Blogging carnivals, like those hosted by Sharon Howard, began to appear in the early 2000s. The carnivalesque is a suggestive way of thinking about the transformative potential of social media. By orchestrating multiple voices blogging has a levelling effect, breaking down traditional hierarchies separating amateur and professional, young and old, new and established, theorist and practitioner, reader and writer. The carnivalesque and levelling qualities of blogging have been seized by early modern historians to reanimate ‘history from below’ at the aptly named Many Headed-Monster blog, subtitled ‘the history of “the unruly sort of clowns” and other early modern peculiarities’. As many academics are discovering, blogging can be a liberating medium, freeing us from the rigid conventions of traditional scholarly discourse. Tim Hitchcock, for instance, set up his gloriously named Historyonics as ‘a space for me to rant in that most seventeenth-century sense of the word; and to cut and paste the ideas and comments that don’t seem to fit in more traditional forms of academic publication.’
Nonetheless, it is fair to say, I think, that most academics use blogging as a means of thinking aloud about work-in-progress with a view to writing it up in the conventional format of journal article, chapter or monograph. Some historians, however, are beginning to experiment more consciously with blogging as a medium to see if they can reflect on and write about the past in radically different ways. Since October 2011, for instance, Matt Houlbrook has been blogging at The Trickster Prince as he seeks to come to terms with, and complete a book about, an early twentieth-century conman. Trickster Prince was one of the many aliases of Netley Lucas but it has become an alias for the historian, too, as he tries out new guises, poses, and voices (Matt Houlbrook: mobile historian; beard growing, head shaving; occasional cycling). Beginning with a series of very short, enigmatic teaser posts, the blog sometimes mimics Netley’s furtive and artful style in order to inhabit and bring alive his world. At other times, the historian stands back from his subject to size up the conman and note his deceptions, before revealing (or part revealing) his own sleights of hand and tricks of the trade. By moving between the art of Trickster Prince and the art of the Trickster Historian, the author’s writing has taken different turns as the blog and book, evolving in tangent, become among other things, a meditation on history and fiction.
One of the reasons Matt Houlbrook’s blog has been so inventive is that, by assuming the guise of Trickster Prince/Trickster Historian, he has fully exploited the performative elements of social media. While many people (and scholars especially) baulk at this aspect social media, the Trickster Prince shows how playfulness and self-consciousness can be combined to rethink historical practice and produce a more reflective writing style which is, at the same time, entertaining and surprising. In a ‘short photo essay’, posted on his blog, about the origins of a book chapter, Matt Houlbrook writes:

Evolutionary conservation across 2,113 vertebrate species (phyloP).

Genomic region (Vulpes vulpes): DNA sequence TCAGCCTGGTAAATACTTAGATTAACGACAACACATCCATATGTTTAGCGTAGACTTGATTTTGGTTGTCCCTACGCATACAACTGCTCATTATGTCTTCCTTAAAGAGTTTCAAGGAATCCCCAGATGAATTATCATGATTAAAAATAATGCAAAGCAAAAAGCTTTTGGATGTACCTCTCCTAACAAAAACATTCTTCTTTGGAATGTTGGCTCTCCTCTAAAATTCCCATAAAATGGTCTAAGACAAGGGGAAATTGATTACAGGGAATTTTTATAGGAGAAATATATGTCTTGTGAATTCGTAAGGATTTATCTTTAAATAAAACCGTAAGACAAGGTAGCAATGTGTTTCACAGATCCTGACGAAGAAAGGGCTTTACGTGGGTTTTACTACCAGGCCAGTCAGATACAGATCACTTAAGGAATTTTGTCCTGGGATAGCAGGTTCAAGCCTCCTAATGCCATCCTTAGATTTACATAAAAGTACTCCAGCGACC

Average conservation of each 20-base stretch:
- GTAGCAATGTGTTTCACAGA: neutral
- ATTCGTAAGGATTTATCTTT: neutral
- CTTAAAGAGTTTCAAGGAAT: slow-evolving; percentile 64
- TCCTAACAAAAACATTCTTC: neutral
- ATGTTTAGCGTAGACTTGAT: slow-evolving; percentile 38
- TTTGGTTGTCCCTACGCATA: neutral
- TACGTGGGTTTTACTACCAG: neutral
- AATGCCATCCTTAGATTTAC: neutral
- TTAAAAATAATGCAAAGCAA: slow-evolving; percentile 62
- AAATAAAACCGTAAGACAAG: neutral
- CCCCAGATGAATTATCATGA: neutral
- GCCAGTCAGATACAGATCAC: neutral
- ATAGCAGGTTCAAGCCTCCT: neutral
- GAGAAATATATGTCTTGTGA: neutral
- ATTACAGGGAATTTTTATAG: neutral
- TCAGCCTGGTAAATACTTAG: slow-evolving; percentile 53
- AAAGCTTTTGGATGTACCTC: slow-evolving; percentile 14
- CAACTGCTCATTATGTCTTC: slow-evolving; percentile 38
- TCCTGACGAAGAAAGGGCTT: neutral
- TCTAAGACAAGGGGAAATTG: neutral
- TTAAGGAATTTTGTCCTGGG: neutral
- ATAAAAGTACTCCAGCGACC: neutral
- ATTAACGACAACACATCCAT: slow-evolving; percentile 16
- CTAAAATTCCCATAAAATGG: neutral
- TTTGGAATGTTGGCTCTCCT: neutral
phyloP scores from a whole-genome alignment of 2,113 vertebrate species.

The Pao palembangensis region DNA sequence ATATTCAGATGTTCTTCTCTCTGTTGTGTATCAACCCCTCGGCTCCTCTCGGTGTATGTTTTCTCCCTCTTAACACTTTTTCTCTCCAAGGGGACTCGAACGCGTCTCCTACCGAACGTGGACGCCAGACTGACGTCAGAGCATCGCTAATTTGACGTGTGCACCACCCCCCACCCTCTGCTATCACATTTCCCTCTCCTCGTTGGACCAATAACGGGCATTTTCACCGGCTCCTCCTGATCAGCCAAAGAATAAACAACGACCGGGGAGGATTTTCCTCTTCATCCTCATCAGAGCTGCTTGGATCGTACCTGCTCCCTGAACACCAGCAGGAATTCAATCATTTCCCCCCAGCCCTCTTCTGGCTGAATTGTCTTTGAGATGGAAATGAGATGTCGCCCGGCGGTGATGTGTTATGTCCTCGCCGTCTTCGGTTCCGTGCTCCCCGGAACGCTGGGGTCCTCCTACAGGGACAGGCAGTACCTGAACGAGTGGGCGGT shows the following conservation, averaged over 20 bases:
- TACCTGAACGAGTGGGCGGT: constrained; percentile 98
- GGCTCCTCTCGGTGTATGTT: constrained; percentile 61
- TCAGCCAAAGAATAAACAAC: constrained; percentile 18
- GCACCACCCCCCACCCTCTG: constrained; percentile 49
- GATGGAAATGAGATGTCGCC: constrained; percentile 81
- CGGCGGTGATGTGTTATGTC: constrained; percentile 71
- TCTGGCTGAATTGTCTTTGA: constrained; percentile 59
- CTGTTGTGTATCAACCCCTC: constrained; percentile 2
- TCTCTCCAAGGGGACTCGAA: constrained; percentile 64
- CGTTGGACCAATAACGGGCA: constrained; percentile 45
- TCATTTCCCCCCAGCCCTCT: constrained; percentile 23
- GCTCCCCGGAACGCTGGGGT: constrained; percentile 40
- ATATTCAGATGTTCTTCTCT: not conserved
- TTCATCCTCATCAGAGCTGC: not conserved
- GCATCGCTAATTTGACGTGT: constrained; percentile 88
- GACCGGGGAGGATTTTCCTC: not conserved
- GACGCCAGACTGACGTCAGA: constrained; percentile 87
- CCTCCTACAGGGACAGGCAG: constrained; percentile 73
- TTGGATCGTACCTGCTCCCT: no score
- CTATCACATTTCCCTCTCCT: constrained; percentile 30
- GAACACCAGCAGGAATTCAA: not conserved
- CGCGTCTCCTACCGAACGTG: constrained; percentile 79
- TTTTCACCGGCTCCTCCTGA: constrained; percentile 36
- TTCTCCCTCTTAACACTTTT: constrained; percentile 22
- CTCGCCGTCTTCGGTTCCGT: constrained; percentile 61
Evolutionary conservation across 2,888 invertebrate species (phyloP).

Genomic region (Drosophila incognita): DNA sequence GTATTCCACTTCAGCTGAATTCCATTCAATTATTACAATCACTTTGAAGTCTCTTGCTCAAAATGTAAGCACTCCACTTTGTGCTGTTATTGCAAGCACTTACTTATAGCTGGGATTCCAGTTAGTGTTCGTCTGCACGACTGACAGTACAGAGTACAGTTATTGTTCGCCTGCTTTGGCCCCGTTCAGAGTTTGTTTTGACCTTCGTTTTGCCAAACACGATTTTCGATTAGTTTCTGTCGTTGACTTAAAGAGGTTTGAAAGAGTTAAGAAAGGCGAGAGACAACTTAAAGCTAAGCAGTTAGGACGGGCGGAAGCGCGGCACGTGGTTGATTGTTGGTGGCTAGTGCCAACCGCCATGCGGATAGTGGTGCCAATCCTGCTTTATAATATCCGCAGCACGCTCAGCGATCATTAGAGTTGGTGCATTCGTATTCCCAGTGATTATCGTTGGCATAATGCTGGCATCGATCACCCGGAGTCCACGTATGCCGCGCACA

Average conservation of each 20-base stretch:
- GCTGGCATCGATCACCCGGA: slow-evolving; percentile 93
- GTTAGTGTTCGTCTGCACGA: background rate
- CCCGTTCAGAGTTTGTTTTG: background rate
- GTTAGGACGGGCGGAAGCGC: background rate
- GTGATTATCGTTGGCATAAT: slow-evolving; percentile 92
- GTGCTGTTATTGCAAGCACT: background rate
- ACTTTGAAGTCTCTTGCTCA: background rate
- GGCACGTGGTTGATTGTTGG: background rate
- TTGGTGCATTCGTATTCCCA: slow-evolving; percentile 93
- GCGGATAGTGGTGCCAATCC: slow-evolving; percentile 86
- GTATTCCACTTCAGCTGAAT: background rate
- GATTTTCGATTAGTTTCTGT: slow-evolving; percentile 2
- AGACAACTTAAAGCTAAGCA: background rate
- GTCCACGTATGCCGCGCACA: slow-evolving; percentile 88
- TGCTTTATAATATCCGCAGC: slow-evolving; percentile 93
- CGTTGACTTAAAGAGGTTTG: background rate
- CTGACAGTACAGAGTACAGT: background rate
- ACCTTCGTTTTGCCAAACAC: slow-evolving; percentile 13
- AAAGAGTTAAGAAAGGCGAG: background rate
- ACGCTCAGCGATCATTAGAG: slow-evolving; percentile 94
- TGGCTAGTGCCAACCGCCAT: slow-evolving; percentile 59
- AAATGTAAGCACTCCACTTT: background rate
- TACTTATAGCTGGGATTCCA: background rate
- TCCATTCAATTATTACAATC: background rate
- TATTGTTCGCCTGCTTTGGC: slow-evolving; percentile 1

It starts with the sources and stories; that’s where it always starts. Not stories that exist full-formed and discerned. No. These are stories that exist always-already in-the-process-of-becoming; stories that consist in half-thought ideas, half-glimpsed connections, half-baked moments.
Before there is a story, there are the sources. Yet in so much scholarly history, the sources are made not to tell a story but to make an argument, or if there is a story, it must be kept in its place, subordinated to analysis. As writers, it’s the stories and sources we cling to; they are the bits we hate to lose when forced to cut-down a paper. When we allow them to stay, they are sandwiched between topic sentences announcing their purpose and stating what they mean. Rarely are they allowed to lead, except perhaps in an epigram or opening vignette before the voice of the historian kicks in. And as readers, academics are even less tolerant of stories. Our eyes skate over quotation and illustration to zoom in on the knock out ‘punch lines’ on method or argument. It’s the skeleton we look for, not the flesh and meat.
Writing for an audience beyond the academy, however, reminds us of a different kind of reader, who shares the same curiosity and sense of intrigue that drives us to the archive. Stories, we might find, can be used to suggest interpretation or argument, without beating readers over the head with displays of learning and expertise. Blogging, with its short digestible posts and rich visual potential, lends itself particularly well to this source-led history. In the next post in this short series, I will discuss my own recent experience of blogging at Conviction: stories from a nineteenth century prison. In particular, I’ll reflect on how I have begun to draw on some of the stylistic and narrative devices of fiction to write about ordinary offenders, petty crime, and rehabilitation and about how this might offer one way of writing ‘Our Criminal Past’ that avoids some of the more sensationalizing elements of popular treatments of crime and punishment.
 The Prince of Tricksters: Cultures of Confidence in 1920s and 1930s Britain (Chicago: University of Chicago Press, forthcoming).